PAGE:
HR: Well the character was pretty easy to access because he’s not very emotional. He’s a sociopath. He takes his marching orders and thinks a white America would be great, and you can’t reason with a person like that. He’s like a Palin 2012 person. There’s no turning that around, there’s no paperwork you can show that person that makes them say, oh ok, I’ll go home now. It’s never going to work. So the only reason that guy had a pulse was because he had two kids and that was the conflict. How can you shoot people by day, and go home and talk to your kids about baseball at night? That’s where the team at Sons of Anarchy were interested to see what I could. They wanted to see if I could make it work, and that was the hard part, otherwise he just takes his orders and is a foot soldier. Obviously his boss knew more than he did, and usually those people like AJ Weston, they know a third of the story and they’re being worked and manipulated. They’re the ones who go to jail and get shot. Not guys like Adam’s character, who goes back to Europe on a plane. They get to leave with a case full of money. Guys like my character get shot in the face, they get killed. So to me, I almost played the guy out of pity. It wasn’t really hard at all. Rarely when you act, at least for me, is there any emotional conflict, it’s just a job at the end of the day. It’s art in a strange way and at the end of the day you take the make-up off and jump in your Subaru, as I would do, and go to the grocery store, get your stuff and go back to the house and microwave it. I mean truly, that’s all it was. And most of those biker guys you see in the show are the nicest people you’d care to meet. All those tattoos on their arms are decals, so there’s a lot of artifice in the world of movies and TV and everyone kind of laughs it off and goes home. Charlie, the main guy, returns to his British accent and the sun sets.
TIS: Cool. So what does the rest of 2011 look like for you? I heard you have a book called Occupants coming out.
HR: Yeah, “Occupants” will be coming out in October and it’s a photo and essay book from my travels all over the world from 2004-2010. I’ve also got documentary work with National Geographic as I’ve been shooting with them now. I’ll hopefully be shooting with them in Southeast Asia, I’m just waiting for my marching orders. I have some more book stuff to edit back at the office in L.A. whenever I get a chance. I’m also going to be booking some trips for myself, just to go do stuff. I want to get to Palestine this year. I want to get back to Southeast Asia, Cambodia, Central Vietnam.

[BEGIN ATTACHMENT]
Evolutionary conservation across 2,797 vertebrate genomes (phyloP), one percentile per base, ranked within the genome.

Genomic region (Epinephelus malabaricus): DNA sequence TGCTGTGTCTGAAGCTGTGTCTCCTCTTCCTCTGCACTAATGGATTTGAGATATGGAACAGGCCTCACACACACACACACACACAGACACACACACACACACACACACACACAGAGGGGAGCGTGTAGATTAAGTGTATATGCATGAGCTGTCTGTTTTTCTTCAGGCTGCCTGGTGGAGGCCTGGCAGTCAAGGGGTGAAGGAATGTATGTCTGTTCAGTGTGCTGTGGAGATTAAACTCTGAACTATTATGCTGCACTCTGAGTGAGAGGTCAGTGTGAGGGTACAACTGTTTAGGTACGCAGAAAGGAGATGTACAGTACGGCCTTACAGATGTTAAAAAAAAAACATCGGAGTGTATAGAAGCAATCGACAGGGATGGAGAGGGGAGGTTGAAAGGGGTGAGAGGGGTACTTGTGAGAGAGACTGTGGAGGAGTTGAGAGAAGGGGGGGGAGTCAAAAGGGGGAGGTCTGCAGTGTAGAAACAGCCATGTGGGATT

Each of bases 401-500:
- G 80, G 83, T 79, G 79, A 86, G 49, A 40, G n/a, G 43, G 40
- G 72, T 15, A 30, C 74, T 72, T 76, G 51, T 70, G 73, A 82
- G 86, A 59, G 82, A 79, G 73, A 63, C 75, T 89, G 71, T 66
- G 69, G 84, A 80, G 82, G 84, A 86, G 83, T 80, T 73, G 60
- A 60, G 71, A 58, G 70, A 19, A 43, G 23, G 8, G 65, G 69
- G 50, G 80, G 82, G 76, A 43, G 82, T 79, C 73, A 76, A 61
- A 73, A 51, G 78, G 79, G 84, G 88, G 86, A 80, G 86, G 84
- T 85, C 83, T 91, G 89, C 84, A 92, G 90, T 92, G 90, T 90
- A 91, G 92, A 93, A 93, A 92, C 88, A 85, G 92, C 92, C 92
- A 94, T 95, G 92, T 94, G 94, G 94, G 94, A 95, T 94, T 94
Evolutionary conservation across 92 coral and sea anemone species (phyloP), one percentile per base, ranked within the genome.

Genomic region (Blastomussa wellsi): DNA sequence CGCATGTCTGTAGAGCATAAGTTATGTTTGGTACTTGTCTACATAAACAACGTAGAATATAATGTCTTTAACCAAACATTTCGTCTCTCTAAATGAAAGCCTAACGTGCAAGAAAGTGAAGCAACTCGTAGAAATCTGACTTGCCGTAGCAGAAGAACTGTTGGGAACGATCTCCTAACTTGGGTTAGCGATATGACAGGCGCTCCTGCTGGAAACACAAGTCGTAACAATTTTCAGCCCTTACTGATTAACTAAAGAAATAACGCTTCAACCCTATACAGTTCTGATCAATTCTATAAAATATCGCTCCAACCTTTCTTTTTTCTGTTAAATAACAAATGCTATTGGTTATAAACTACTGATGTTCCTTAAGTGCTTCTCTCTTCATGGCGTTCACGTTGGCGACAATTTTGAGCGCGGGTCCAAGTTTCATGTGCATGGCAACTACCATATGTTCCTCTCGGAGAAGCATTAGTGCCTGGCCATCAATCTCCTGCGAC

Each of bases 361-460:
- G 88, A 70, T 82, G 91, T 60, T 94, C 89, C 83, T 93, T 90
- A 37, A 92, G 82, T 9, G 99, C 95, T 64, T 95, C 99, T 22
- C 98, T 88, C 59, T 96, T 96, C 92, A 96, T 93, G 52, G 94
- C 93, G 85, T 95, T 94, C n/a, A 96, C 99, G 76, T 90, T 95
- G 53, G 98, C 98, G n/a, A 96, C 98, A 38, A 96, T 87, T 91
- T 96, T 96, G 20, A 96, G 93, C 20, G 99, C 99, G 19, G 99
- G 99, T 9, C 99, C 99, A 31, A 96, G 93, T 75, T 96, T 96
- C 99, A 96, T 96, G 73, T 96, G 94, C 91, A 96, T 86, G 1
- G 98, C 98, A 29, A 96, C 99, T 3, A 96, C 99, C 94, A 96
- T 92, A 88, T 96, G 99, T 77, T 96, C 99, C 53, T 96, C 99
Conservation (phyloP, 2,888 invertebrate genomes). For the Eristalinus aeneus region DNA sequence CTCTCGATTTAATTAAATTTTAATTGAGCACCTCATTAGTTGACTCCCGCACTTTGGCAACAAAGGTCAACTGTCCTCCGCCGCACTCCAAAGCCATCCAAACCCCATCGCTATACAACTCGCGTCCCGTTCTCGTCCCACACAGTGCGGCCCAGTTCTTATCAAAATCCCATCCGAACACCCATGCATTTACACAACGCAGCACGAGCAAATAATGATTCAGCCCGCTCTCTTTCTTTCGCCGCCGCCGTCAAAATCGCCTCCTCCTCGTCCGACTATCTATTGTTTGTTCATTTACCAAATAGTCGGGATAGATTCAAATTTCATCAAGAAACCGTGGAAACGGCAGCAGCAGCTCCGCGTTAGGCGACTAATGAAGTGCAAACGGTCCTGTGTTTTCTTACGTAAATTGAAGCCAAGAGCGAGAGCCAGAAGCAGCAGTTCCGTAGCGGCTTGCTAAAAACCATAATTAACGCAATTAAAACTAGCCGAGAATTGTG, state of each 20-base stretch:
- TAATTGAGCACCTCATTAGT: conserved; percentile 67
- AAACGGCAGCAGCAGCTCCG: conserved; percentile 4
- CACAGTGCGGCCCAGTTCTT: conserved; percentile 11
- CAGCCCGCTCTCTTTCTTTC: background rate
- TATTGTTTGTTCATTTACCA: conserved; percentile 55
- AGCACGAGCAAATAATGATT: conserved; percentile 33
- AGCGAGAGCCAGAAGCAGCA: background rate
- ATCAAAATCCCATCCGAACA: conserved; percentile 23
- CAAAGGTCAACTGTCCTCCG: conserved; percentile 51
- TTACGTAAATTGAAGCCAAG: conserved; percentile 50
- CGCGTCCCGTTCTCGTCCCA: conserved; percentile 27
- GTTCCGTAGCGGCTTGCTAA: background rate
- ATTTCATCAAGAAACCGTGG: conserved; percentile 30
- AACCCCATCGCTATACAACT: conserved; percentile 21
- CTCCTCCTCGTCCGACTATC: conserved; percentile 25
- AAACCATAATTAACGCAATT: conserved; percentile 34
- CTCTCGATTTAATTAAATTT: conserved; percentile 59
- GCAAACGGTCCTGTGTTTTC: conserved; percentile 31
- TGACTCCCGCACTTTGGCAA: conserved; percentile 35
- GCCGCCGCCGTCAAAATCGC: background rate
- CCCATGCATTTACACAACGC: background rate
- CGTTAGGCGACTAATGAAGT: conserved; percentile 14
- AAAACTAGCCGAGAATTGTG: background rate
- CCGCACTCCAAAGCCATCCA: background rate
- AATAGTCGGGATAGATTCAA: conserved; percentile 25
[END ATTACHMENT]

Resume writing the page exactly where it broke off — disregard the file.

TIS: Yeah, I saw that “Warrior Gene” episode you did on Nat Geo, it was insane!
HR: Yeah, it’s an emerging science. We’re learning more and more about how complex the body is and that one gene could very well be the tip of an iceberg. We’ll probably know more in about thirty years or so.
TIS: So in close, things are obviously in turmoil the world throughout, I don’t really feel I need to get into specifics, but can you tell me what you think each person can do as an individual to effectively start creating change?
HR: Well voting is a good idea. Making an informed vote is a good idea. Recycling is a great and easy thing. Also I think everyone in this country should try living their day to day with like 25% less water. Just figure it out. Turn off the damn faucet while you’re brushing your teeth, don’t meditate in the shower. Go without some water and watch how many gallons you can go without a day, it’s amazing if you give it some thought.
TIS: Well I can’t thank you enough for your time. I’m beyond honored to have done this with you.
HR: It’s not a problem. I’ll see you down the road man. Good to talk to you.